The Changing Relationship Between Simulation and Experiment: The Case of Quantum Chemistry

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Many disciplines and scientific fields have undergone a computational turn in the past several decades. This paper analyzes this sort of turn by investigating the case of computational quantum chemistry. The main claim is that the transformation from quantum to computational quantum chemistry involved changes in three dimensions. First, on the side of instrumentation, small computers and a networked infrastructure took over the lead from centralized mainframe architecture. Second, a new conception of computational modeling became feasible and assumed a crucial role. And third, the field of computational quantum chemistry became organized in a market-like fashion and this market is much bigger than the number of quantum theory experts. These claims will be substantiated by an investigation of the so-called density functional theory (DFT), the arguably pivotal theory in the turn to computational quantum chemistry around 1990.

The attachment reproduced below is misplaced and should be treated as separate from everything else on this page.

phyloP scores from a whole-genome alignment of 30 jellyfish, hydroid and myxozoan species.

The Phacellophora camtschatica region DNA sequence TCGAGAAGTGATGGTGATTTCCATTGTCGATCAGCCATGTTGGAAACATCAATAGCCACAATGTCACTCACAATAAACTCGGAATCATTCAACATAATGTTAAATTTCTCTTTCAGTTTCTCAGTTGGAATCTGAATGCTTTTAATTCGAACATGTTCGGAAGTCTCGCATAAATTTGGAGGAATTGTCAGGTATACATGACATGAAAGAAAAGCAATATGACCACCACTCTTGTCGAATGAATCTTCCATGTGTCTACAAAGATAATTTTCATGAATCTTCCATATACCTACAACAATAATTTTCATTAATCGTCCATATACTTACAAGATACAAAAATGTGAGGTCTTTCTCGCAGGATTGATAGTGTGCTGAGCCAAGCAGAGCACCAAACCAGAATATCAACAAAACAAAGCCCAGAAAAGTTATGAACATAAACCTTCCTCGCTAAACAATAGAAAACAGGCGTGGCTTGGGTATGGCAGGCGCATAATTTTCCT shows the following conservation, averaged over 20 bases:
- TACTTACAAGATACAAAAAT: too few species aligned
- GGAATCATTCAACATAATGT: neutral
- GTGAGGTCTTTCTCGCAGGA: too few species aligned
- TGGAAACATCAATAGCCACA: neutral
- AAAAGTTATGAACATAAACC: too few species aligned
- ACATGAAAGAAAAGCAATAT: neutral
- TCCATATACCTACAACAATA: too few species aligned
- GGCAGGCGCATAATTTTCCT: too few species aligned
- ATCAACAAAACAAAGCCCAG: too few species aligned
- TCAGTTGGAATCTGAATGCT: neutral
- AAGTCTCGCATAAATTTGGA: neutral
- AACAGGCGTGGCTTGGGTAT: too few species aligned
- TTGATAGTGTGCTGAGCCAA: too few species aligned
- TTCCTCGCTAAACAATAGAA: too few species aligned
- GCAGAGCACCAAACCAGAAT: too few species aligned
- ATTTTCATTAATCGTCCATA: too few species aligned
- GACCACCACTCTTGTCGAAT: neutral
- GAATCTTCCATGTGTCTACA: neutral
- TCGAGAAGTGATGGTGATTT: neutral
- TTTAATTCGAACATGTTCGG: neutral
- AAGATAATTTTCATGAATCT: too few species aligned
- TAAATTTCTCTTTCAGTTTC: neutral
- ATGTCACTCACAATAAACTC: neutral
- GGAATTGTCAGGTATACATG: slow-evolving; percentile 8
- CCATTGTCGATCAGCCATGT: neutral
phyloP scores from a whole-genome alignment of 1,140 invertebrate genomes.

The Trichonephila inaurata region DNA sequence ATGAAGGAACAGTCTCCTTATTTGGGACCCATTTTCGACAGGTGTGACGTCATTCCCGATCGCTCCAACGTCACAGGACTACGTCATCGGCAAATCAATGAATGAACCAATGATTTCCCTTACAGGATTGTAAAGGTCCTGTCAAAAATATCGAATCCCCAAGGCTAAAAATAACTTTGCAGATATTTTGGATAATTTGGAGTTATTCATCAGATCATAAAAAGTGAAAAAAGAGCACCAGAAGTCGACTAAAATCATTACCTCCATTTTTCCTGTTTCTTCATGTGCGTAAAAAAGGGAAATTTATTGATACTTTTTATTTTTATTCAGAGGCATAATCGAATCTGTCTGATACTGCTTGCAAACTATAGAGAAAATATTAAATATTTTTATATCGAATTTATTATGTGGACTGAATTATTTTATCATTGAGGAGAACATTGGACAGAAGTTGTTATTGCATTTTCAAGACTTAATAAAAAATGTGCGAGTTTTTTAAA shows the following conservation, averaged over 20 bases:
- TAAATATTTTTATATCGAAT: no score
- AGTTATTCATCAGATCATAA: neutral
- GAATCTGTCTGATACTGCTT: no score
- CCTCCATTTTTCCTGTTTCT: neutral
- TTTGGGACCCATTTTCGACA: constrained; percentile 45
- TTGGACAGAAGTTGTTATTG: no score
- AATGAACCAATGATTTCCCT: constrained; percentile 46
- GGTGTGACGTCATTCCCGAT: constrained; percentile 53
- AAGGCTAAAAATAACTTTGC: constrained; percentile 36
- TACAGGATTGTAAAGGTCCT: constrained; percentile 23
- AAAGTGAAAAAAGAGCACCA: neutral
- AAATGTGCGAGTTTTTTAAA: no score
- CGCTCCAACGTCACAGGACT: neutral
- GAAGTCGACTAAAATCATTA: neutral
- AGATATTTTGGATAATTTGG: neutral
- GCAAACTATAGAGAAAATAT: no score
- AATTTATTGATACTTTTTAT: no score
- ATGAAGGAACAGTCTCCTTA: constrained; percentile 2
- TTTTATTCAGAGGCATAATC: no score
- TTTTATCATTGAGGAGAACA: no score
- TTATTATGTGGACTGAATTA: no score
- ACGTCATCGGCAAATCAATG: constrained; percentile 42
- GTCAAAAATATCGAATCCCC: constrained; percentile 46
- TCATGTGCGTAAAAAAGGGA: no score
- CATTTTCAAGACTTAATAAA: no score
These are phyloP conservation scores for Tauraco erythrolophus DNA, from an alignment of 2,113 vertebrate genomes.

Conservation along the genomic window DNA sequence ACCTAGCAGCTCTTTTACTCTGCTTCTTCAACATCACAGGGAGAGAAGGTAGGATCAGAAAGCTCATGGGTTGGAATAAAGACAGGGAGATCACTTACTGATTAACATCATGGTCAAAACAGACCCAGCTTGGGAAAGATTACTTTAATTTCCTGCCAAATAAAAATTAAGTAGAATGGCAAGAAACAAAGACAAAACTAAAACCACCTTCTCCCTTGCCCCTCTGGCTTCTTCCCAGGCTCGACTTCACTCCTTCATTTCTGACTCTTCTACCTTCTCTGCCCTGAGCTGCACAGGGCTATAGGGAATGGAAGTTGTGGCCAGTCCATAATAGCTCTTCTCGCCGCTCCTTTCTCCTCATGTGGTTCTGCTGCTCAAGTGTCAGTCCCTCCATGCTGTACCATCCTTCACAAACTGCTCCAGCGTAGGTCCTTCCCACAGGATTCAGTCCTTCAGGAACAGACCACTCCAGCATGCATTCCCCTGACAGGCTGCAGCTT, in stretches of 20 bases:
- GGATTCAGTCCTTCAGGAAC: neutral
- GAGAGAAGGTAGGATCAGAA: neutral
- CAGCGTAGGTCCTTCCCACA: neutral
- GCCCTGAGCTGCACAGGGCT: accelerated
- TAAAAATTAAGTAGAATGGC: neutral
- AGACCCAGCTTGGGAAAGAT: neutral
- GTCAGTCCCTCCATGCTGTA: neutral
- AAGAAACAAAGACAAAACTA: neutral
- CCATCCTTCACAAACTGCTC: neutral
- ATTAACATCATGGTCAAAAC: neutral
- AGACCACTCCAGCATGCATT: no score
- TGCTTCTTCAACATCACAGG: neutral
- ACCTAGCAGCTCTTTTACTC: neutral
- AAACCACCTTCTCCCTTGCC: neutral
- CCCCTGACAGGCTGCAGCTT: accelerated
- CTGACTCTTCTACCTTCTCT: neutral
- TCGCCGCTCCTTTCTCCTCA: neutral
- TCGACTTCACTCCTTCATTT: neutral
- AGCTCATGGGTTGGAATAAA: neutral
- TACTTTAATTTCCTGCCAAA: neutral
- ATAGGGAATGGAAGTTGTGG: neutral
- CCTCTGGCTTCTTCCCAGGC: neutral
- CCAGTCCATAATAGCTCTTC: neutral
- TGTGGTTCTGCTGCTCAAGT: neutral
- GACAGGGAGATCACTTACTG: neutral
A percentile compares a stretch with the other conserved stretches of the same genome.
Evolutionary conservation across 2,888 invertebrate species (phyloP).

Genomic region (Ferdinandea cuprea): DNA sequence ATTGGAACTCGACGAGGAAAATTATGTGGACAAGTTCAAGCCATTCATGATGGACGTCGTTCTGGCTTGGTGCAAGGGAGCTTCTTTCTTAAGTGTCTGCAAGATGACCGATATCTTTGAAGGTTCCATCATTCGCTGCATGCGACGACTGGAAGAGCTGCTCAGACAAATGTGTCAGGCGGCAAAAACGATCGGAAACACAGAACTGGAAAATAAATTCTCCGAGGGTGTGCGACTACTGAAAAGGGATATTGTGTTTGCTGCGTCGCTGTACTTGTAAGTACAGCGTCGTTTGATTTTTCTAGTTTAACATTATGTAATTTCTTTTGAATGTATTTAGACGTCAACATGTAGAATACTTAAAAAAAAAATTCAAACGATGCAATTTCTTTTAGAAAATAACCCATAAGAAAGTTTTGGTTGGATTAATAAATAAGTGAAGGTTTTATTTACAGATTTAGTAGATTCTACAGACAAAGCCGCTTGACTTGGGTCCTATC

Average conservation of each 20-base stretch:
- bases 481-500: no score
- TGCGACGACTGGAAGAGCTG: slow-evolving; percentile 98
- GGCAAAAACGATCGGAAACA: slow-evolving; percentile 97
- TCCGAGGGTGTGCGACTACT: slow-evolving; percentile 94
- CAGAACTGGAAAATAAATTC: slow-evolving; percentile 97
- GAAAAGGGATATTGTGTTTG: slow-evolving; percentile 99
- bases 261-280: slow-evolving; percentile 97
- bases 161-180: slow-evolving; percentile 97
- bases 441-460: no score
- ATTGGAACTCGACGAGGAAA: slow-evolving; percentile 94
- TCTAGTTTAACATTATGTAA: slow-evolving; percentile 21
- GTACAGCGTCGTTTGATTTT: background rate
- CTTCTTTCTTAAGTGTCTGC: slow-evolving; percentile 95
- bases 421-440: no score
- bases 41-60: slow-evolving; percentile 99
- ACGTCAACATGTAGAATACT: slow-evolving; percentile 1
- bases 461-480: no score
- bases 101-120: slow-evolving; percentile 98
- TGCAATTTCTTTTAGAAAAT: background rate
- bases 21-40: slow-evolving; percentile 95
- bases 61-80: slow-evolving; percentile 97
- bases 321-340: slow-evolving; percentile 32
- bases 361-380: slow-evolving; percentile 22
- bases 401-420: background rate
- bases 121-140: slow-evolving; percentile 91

contemporary, scientific instruments, computer simulation, experiment, chemistry, quantum chemistry, the development of quantum chemistry and the relationship between simulation and experiment
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Downstream publication: Lenhard, Johannes. (2014) " Disciplines, models, and computers: The path to computational quantum chemistry." Studies in History and Philosophy of Science Part A, 48, 89-96.